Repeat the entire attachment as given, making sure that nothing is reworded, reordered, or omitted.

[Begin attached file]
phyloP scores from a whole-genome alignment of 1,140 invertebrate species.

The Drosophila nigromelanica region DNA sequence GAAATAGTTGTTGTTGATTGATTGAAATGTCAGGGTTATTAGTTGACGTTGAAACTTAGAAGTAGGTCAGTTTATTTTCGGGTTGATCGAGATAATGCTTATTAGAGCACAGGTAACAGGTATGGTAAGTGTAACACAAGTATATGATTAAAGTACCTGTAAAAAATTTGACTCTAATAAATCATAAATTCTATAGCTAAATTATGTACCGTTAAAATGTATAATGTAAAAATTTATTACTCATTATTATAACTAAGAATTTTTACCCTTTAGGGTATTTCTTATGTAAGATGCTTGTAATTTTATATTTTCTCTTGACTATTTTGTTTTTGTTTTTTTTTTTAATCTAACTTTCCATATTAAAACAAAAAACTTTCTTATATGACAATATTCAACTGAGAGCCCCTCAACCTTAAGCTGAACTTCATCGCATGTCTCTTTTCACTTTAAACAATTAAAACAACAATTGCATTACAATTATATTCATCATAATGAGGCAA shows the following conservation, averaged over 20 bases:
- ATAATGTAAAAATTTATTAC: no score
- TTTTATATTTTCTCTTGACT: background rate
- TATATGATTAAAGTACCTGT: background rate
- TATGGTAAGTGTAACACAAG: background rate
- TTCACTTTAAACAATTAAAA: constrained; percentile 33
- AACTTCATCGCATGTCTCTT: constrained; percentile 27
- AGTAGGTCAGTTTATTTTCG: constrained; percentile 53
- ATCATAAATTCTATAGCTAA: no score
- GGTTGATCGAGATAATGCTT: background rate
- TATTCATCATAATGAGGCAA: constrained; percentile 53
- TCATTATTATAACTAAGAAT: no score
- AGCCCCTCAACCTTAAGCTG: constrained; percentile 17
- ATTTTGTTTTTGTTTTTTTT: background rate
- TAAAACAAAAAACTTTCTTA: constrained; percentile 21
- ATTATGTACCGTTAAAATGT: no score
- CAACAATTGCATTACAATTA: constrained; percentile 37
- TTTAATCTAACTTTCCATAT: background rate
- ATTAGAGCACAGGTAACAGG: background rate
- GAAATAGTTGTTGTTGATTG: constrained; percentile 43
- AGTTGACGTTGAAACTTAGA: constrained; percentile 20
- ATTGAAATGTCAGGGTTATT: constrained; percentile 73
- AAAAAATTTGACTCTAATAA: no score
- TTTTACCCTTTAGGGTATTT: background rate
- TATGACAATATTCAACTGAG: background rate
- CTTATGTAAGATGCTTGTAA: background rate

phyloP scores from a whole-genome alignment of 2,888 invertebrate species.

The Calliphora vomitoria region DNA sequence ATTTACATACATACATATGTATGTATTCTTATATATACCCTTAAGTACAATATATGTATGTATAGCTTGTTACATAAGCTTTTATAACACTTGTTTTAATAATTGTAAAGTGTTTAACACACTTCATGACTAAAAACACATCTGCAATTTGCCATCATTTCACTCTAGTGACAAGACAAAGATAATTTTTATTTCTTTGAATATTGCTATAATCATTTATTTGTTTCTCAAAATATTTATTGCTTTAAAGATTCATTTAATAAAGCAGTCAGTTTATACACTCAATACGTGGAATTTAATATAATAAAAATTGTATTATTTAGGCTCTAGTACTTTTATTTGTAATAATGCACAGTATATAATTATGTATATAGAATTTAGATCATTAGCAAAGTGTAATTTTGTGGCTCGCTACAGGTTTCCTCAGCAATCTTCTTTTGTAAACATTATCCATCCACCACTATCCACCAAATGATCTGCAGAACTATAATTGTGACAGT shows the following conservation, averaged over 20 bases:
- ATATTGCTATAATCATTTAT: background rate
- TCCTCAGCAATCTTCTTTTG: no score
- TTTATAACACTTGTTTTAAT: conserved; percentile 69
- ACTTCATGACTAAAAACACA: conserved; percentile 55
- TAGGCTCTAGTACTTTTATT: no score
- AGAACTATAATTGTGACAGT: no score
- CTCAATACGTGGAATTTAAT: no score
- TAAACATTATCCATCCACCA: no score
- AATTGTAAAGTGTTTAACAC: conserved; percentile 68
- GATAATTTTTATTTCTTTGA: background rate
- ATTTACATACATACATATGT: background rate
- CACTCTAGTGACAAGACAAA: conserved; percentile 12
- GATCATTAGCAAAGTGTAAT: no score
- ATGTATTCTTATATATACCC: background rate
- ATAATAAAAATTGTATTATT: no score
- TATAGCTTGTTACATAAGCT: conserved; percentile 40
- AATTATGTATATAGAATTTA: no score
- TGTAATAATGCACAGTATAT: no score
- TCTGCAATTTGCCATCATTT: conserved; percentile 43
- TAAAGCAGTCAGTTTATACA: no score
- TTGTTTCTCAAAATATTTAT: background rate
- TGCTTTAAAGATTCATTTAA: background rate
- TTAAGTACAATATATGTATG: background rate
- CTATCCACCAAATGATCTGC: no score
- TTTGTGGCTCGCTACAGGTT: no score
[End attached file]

phyloP scores from a whole-genome alignment of 1,140 invertebrate species.

The Drosophila nigromelanica region DNA sequence GAAATAGTTGTTGTTGATTGATTGAAATGTCAGGGTTATTAGTTGACGTTGAAACTTAGAAGTAGGTCAGTTTATTTTCGGGTTGATCGAGATAATGCTTATTAGAGCACAGGTAACAGGTATGGTAAGTGTAACACAAGTATATGATTAAAGTACCTGTAAAAAATTTGACTCTAATAAATCATAAATTCTATAGCTAAATTATGTACCGTTAAAATGTATAATGTAAAAATTTATTACTCATTATTATAACTAAGAATTTTTACCCTTTAGGGTATTTCTTATGTAAGATGCTTGTAATTTTATATTTTCTCTTGACTATTTTGTTTTTGTTTTTTTTTTTAATCTAACTTTCCATATTAAAACAAAAAACTTTCTTATATGACAATATTCAACTGAGAGCCCCTCAACCTTAAGCTGAACTTCATCGCATGTCTCTTTTCACTTTAAACAATTAAAACAACAATTGCATTACAATTATATTCATCATAATGAGGCAA shows the following conservation, averaged over 20 bases:
- ATAATGTAAAAATTTATTAC: no score
- TTTTATATTTTCTCTTGACT: background rate
- TATATGATTAAAGTACCTGT: background rate
- TATGGTAAGTGTAACACAAG: background rate
- TTCACTTTAAACAATTAAAA: constrained; percentile 33
- AACTTCATCGCATGTCTCTT: constrained; percentile 27
- AGTAGGTCAGTTTATTTTCG: constrained; percentile 53
- ATCATAAATTCTATAGCTAA: no score
- GGTTGATCGAGATAATGCTT: background rate
- TATTCATCATAATGAGGCAA: constrained; percentile 53
- TCATTATTATAACTAAGAAT: no score
- AGCCCCTCAACCTTAAGCTG: constrained; percentile 17
- ATTTTGTTTTTGTTTTTTTT: background rate
- TAAAACAAAAAACTTTCTTA: constrained; percentile 21
- ATTATGTACCGTTAAAATGT: no score
- CAACAATTGCATTACAATTA: constrained; percentile 37
- TTTAATCTAACTTTCCATAT: background rate
- ATTAGAGCACAGGTAACAGG: background rate
- GAAATAGTTGTTGTTGATTG: constrained; percentile 43
- AGTTGACGTTGAAACTTAGA: constrained; percentile 20
- ATTGAAATGTCAGGGTTATT: constrained; percentile 73
- AAAAAATTTGACTCTAATAA: no score
- TTTTACCCTTTAGGGTATTT: background rate
- TATGACAATATTCAACTGAG: background rate
- CTTATGTAAGATGCTTGTAA: background rate

phyloP scores from a whole-genome alignment of 2,888 invertebrate species.

The Calliphora vomitoria region DNA sequence ATTTACATACATACATATGTATGTATTCTTATATATACCCTTAAGTACAATATATGTATGTATAGCTTGTTACATAAGCTTTTATAACACTTGTTTTAATAATTGTAAAGTGTTTAACACACTTCATGACTAAAAACACATCTGCAATTTGCCATCATTTCACTCTAGTGACAAGACAAAGATAATTTTTATTTCTTTGAATATTGCTATAATCATTTATTTGTTTCTCAAAATATTTATTGCTTTAAAGATTCATTTAATAAAGCAGTCAGTTTATACACTCAATACGTGGAATTTAATATAATAAAAATTGTATTATTTAGGCTCTAGTACTTTTATTTGTAATAATGCACAGTATATAATTATGTATATAGAATTTAGATCATTAGCAAAGTGTAATTTTGTGGCTCGCTACAGGTTTCCTCAGCAATCTTCTTTTGTAAACATTATCCATCCACCACTATCCACCAAATGATCTGCAGAACTATAATTGTGACAGT shows the following conservation, averaged over 20 bases:
- ATATTGCTATAATCATTTAT: background rate
- TCCTCAGCAATCTTCTTTTG: no score
- TTTATAACACTTGTTTTAAT: conserved; percentile 69
- ACTTCATGACTAAAAACACA: conserved; percentile 55
- TAGGCTCTAGTACTTTTATT: no score
- AGAACTATAATTGTGACAGT: no score
- CTCAATACGTGGAATTTAAT: no score
- TAAACATTATCCATCCACCA: no score
- AATTGTAAAGTGTTTAACAC: conserved; percentile 68
- GATAATTTTTATTTCTTTGA: background rate
- ATTTACATACATACATATGT: background rate
- CACTCTAGTGACAAGACAAA: conserved; percentile 12
- GATCATTAGCAAAGTGTAAT: no score
- ATGTATTCTTATATATACCC: background rate
- ATAATAAAAATTGTATTATT: no score
- TATAGCTTGTTACATAAGCT: conserved; percentile 40
- AATTATGTATATAGAATTTA: no score
- TGTAATAATGCACAGTATAT: no score
- TCTGCAATTTGCCATCATTT: conserved; percentile 43
- TAAAGCAGTCAGTTTATACA: no score
- TTGTTTCTCAAAATATTTAT: background rate
- TGCTTTAAAGATTCATTTAA: background rate
- TTAAGTACAATATATGTATG: background rate
- CTATCCACCAAATGATCTGC: no score
- TTTGTGGCTCGCTACAGGTT: no score